Results for search of category: Diversification

Three Quick Ideas

We are always wary of making big calls on the basis of thin summer markets, so here are three quick ideas. First, Japan produced an important technical buy signal just before Prime Minister Suga announced his resignation. It is very similar to the one at the start of the Abenomics rally in 2012. Second, the recommended weight of US equities to the rest of the world is at a 10-year high and it does not normally hold this level for more than a month. Third, we think European industrials are out of line with US Industrials and potentially vulnerable.  [Read More... ]

China vs US Exceptionalism

Our recommended exposure to Chinese equities is effectively zero, but EM Equities (of which China is by far the largest part) are critical to the success of any global balanced portfolio. So, we have looked at individual Chinese sectors to see which ones have been the most successful diversifiers compared to their US counterpart. The good news is that it is easy to identify those which fail the test badly: Financials, Industrials, Telecom and Small Caps. The bad news is that only Technology has offered successful diversification over the whole of our test period, but now is not a good entry point. There may also be opportunities in Consumer Staples and Healthcare, but, again, we prefer to wait for a better entry point.  [Read More... ]

Time to Separate China from EM

We think it is time to take China out of the main EM equity indices. Some of the arguments made for its inclusion are no longer valid. It doesn’t make sense to have separate benchmarks for companies listed in China and Hong Kong. Separate indices for China plus Hong Kong and the rest of Emerging Markets would increase flexibility for all investors, not just those who no longer wish to have passive exposure to the current regime in China. Once we make the split, we can see that EM ex China has already begun an interesting rally.  [Read More... ]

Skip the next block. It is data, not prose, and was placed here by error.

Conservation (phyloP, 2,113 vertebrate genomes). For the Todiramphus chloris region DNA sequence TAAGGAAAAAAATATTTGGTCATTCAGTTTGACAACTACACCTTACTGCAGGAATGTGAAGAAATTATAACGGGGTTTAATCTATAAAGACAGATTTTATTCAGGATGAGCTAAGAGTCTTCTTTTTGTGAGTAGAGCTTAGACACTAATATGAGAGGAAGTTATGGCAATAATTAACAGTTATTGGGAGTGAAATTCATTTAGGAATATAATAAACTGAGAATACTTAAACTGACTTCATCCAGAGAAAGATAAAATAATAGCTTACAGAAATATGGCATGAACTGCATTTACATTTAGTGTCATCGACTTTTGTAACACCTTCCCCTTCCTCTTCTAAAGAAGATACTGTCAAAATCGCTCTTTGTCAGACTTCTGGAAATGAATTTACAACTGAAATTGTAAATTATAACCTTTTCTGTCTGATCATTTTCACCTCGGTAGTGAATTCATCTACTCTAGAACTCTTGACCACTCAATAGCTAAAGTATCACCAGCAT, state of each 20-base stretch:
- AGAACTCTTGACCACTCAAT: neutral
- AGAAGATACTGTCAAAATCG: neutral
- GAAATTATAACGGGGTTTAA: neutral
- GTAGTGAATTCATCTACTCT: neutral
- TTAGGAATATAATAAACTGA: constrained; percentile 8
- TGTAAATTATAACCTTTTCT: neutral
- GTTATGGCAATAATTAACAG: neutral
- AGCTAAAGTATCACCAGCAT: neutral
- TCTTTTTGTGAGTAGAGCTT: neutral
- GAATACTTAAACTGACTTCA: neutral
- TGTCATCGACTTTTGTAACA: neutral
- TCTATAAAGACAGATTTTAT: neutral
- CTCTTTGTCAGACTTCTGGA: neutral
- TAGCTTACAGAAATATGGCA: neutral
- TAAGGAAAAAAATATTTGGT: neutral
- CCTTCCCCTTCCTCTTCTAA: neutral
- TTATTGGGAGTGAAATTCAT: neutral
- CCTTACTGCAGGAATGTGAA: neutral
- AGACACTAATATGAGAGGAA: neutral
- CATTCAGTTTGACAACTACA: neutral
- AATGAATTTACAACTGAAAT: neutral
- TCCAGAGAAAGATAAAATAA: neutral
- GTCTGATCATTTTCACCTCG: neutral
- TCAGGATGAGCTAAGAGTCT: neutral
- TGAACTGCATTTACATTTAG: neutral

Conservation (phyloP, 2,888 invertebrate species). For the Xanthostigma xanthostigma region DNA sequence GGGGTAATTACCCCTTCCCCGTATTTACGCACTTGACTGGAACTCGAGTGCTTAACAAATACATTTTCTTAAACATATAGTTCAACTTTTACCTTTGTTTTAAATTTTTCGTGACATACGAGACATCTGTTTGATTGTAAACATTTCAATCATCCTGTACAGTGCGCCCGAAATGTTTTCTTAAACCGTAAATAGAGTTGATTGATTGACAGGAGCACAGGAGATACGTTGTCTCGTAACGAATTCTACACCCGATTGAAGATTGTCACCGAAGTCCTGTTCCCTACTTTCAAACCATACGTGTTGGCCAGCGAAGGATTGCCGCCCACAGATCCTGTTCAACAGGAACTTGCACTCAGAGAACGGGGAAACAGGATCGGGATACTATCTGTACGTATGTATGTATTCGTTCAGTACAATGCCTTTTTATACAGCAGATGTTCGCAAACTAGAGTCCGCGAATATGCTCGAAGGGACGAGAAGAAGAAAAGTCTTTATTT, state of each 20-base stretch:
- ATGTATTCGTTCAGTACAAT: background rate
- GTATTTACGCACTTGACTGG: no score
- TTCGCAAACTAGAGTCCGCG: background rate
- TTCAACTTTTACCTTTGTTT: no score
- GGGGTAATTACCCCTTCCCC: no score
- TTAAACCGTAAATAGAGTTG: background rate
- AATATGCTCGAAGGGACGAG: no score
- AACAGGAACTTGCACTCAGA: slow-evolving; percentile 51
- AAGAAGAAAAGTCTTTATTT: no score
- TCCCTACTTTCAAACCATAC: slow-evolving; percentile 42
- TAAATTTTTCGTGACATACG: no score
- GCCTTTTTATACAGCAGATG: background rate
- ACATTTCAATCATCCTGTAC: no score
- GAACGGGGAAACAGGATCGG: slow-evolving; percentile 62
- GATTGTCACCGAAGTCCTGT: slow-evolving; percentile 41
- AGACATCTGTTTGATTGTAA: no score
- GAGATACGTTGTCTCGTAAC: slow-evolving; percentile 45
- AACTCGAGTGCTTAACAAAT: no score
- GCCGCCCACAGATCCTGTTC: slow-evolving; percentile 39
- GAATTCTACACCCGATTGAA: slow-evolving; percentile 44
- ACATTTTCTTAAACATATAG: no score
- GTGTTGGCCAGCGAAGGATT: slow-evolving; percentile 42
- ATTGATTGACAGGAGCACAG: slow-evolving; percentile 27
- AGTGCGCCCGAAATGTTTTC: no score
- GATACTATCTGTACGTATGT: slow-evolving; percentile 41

Adding REITs and TIPS to the mix

Successful diversification using publicly-traded alternative asset classes, like commodities, REITs and TIPS is possible. We can select from a family of systematically-managed portfolios, which allow us to capture the upside of diversification and avoid most of the downside. However, the big takeaway from this process is that multi-asset diversification itself has been largely redundant since the end of the financial crisis, thanks to the actions of the Federal Reserve. Since that time there have been two false dawns, when it looked as though the concept was about to make a comeback and we may be on the verge of another one now. If it turns out to a real dawn, we have the regime management skills to exploit it. If not, we should be able to get out without too much harm.  [Read More... ]

Is it Time for Commodities?

We know how to incorporate commodities into our asset allocation process. Over the last 25 years as a whole, our process would have generated significant outperformance on an absolute and risk-adjusted basis. This is achieved by systematically managing exposure to a limited number of commodities: oil, gold and copper only, and by actively managing a small number of other assets, spread across equities and fixed income. Passive exposures don’t work as well and too many assets create unnecessary and counter-productive complexity. The problem with including commodities is that US exceptionalism in equities, currencies and fixed income has made this strategy unattractive since 2010. If you think that this regime may be ending, it may be time to take another look at commodities.  [Read More... ]

To See Ourselves as Others Do

Eurozone equities may be cheap when compared to the US, but that’s not really important. Over the last10 years, US investors have never been able to generate a superior risk-adjusted return by diversifying into the Eurozone index, no matter what tactical allocation strategy they follow. The picture is marginally better if we look individual sectors over a shorter time-frame, but Japan and Asia ex Japan, do much better on this test.   [Read More... ]

How to Hedge an Equity Sell-Off

Bonds don’t always go up when equities go down. In 2003, holding long-dated government bonds on average offset 50% of local currency losses in developed equity markets. That ratio has fallen steadily in each of the following major sell-offs, 2009, 2016 and 2020. This year, it was effectively zero on average for the seven largest developed markets. For some countries, it was negative - i.e. bonds went down just when you needed them most.   [Read More... ]

Where Have All the Leaders Gone?

Two weeks ago, we had the lowest number of net buying opportunities for individual countries since May 2000. It’s hard to be bullish about global equities as an asset class when there are so few leaders. Japan is one of just three countries which look attractive on our system, but nobody seems to care.  [Read More... ]


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